From Classroom to Circulation Desk: Lessons from a Teacher-Turned-Librarian

How to draw on, and supplement, classroom teaching skills while making the transition to a school library.

Illustration: Artis777/iStock

My first morning in my middle school media center last August, I marveled at the thousands of books waiting to be read and the bustle of students printing assignments and recording the morning news. But the thrill came with a twinge of worry. Certain goals I had for the upcoming year were the same ones I had as a classroom teacher—to guide, encourage, and inspire students. But others were very different. How should I navigate this new set of objectives and expectations? Here are some methods I used to smooth the rocky path during my first year as media specialist at Harborside Middle School in Milford, CT.

REMEMBER: YOU ARE A RESOURCE

Know your value. Staff members will seek you out to benefit from your media expertise. Teachers and students will look to you for reading recommendations, and you’ll also be called upon to create and implement PD for staff. Last March, I was asked to develop instruction for staff at our district’s three middle schools on how to use Google Forms. Using my teacher brain, I created samples that would be most relevant to the classroom (presentation tool for students, quizzes, surveys, exit slips, etc.). I developed step-by-step instructions, allowed time for teachers to work with the site and ask questions. I identified individuals who needed more direct instruction, while teachers with more familiarity started working right away on assessments they’d use in their classrooms that week.

Offer expertise that extends beyond library media. My background is in high school English; I helped students structure business letters, create citations, and examine prefixes, roots, and suffixes. While you’ll be teaching research skills and strategies for navigating tech in efficient, ethical ways, offering any other instruction you may have up your sleeve will make you a stronger resource.

STAY ON TREND

It’s vital for school librarians to stay on trend—and it’s fun. Keep up to date on what is unfolding in the school, the publishing world, and the field. Get involved in clubs or committees that will give you new insight into the interests and needs of students and staff. Read what your students are reading and what you think they might want to read. Use SLJ.com, Amazon, the New York Times Best Sellers lists, Goodreads, publisher sites, and more for reviews and upcoming releases. Gather ideas for lessons, events, and eye-catching displays on social media platforms. The web inspired me to plan and host a summer reading “tasting” for sixth graders this past June—complete with aprons, menus, and light jazz—which created a storm of interest in new titles and classics alike.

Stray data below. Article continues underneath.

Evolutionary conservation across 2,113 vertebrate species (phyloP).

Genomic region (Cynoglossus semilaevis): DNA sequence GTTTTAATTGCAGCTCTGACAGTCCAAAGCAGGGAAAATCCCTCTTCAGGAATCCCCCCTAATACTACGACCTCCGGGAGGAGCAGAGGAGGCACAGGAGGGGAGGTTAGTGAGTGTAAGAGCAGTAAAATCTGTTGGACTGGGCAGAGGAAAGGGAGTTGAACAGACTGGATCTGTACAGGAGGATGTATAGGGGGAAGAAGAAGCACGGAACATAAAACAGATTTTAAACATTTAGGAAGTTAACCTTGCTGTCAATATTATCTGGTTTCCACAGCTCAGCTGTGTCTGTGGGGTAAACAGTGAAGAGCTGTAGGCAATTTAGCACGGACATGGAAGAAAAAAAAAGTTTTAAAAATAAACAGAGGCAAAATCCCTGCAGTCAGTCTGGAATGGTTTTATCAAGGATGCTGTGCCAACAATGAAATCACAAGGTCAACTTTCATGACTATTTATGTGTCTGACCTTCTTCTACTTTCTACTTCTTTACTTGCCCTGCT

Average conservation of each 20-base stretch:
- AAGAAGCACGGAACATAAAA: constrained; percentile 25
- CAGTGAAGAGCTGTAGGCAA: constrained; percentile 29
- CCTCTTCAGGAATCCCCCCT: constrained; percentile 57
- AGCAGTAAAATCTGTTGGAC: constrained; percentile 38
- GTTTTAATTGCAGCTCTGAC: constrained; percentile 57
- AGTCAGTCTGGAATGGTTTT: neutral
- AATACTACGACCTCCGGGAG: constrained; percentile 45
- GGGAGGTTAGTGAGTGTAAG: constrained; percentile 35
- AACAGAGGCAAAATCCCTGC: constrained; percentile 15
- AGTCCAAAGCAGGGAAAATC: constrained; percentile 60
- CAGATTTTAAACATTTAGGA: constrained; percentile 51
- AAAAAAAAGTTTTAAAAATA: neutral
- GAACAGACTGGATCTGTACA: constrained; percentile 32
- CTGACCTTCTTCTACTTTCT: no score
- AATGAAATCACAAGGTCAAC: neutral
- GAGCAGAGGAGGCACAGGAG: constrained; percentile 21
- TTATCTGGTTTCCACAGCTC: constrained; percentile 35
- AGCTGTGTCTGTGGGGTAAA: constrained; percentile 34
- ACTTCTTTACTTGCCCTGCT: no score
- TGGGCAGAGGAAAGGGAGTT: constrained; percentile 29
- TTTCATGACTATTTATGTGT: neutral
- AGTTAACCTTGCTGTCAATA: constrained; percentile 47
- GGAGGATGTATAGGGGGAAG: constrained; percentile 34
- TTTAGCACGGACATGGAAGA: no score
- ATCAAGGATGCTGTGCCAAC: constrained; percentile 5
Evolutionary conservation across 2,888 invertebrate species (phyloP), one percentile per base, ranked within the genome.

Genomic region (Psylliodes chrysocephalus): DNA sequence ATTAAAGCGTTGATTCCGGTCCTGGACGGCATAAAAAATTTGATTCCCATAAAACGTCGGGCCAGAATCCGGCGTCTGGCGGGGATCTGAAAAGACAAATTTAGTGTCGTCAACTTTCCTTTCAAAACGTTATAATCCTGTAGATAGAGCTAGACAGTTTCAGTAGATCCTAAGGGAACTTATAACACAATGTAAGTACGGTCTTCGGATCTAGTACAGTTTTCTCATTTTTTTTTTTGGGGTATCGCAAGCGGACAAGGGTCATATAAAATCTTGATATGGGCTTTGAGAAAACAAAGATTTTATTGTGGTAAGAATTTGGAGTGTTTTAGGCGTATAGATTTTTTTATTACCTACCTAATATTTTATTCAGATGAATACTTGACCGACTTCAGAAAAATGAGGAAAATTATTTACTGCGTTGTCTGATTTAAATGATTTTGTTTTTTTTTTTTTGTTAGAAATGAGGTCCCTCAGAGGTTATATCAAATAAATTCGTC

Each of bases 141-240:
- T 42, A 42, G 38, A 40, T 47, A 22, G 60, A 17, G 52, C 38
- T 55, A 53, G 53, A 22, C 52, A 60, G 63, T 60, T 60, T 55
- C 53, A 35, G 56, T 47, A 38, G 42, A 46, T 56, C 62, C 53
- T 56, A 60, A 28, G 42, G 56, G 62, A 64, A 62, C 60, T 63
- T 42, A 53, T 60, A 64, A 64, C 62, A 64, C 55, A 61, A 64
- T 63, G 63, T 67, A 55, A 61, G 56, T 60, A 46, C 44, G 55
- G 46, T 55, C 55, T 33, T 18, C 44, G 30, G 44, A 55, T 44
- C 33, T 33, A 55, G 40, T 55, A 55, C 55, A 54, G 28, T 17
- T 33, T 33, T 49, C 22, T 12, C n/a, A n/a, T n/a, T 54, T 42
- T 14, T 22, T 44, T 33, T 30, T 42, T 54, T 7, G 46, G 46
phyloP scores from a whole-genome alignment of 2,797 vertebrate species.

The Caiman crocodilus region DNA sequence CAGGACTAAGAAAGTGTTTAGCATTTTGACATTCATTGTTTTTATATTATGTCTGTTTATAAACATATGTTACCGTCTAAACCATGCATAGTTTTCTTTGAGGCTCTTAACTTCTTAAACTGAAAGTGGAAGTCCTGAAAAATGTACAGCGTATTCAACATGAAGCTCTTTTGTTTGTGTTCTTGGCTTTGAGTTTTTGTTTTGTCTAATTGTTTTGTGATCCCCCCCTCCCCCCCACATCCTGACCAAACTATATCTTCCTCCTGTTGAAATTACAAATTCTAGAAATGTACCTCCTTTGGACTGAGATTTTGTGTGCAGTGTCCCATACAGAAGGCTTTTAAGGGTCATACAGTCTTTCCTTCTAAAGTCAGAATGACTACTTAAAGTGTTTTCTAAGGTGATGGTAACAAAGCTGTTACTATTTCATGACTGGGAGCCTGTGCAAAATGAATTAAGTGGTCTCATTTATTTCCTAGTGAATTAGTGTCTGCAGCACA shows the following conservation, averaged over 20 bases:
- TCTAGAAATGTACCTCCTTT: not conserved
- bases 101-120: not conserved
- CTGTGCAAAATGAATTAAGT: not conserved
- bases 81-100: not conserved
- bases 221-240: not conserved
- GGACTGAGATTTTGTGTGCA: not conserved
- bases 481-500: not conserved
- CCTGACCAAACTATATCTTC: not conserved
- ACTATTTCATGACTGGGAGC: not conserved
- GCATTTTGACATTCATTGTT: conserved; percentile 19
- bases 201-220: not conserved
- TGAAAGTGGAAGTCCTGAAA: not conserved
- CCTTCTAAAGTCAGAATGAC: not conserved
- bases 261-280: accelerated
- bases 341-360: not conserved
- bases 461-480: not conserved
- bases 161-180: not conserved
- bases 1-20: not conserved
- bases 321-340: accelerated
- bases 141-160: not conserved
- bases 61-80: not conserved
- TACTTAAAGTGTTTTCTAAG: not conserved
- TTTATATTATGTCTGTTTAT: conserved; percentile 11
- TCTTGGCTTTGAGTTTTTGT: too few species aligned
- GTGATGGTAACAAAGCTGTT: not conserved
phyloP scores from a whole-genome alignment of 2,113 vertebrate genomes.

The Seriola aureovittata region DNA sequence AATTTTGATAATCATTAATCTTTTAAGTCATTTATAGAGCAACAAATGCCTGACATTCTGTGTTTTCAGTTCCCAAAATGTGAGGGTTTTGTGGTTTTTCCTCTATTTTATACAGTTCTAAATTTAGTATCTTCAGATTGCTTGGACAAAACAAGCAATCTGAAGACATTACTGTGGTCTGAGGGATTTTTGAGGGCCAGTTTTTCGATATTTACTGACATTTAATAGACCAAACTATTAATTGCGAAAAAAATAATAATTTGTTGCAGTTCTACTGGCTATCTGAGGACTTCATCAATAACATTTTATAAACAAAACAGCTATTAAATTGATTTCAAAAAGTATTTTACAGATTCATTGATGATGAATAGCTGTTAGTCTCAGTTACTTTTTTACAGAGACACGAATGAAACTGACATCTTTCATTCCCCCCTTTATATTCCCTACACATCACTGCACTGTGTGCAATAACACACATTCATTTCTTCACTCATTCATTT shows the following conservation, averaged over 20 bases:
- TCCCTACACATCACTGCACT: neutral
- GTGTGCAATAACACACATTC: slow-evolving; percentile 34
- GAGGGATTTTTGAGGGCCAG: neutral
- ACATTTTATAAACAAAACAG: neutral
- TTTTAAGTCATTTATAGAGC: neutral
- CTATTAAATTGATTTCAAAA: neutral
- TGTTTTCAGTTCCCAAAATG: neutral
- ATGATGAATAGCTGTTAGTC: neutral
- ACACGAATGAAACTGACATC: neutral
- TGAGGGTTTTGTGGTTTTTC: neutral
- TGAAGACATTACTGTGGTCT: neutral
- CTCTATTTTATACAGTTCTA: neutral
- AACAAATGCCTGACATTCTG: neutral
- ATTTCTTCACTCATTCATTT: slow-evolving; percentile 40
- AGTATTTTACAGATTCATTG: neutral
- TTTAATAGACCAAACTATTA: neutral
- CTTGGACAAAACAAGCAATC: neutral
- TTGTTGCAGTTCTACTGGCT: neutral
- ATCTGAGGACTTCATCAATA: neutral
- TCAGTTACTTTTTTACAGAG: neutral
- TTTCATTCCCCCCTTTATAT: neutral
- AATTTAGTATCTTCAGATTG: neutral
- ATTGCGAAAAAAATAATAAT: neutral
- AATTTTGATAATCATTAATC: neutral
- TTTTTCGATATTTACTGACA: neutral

KEEP OBSERVING

Teachers are skilled observers, and that skill will benefit your work as a media specialist. If you notice a particular series is flying off the shelf, check for new releases and gaps in your collection. Pay attention to what the specific grade levels or disciplines are studying. If you learn that art students will be building models of ancient Incan structures later in the year, or that health teachers are implementing a new unit on e-cigarettes, use that to inform your ordering. If you see students having trouble finding books they can relate to or books that meet their needs, you may need to diversify your collection.

I’ve watched students struggle to move and manipulate the bulky wooden chairs we have in the media center, indicating a need for more movement and comfort while reading or collaborating. I applied for and received a grant from the Milford Education Foundation to integrate some flexible seating: bean bag armchairs, comfy stools, and a standing desk. Our “book nook” is now a much-loved space in the media center.

Finally, remember that you aren’t alone. Communicate with other librarians and media aides, share your triumphs and failures, and collaborate on future initiatives. Don’t be afraid to ask questions and admit what you don’t know. The responses you receive will only continue to build your skill set and spark imaginative ideas for the future.

ALSO READ: "FIRST DAY READY: FOR LIBRARIANS STARTING AT A NEW SCHOOL, TIPS FROM THE TRENCHES

Paige Classey Przybylski taught high school English for six years, and is now a media specialist at Harborside Middle School in Milford, CT.

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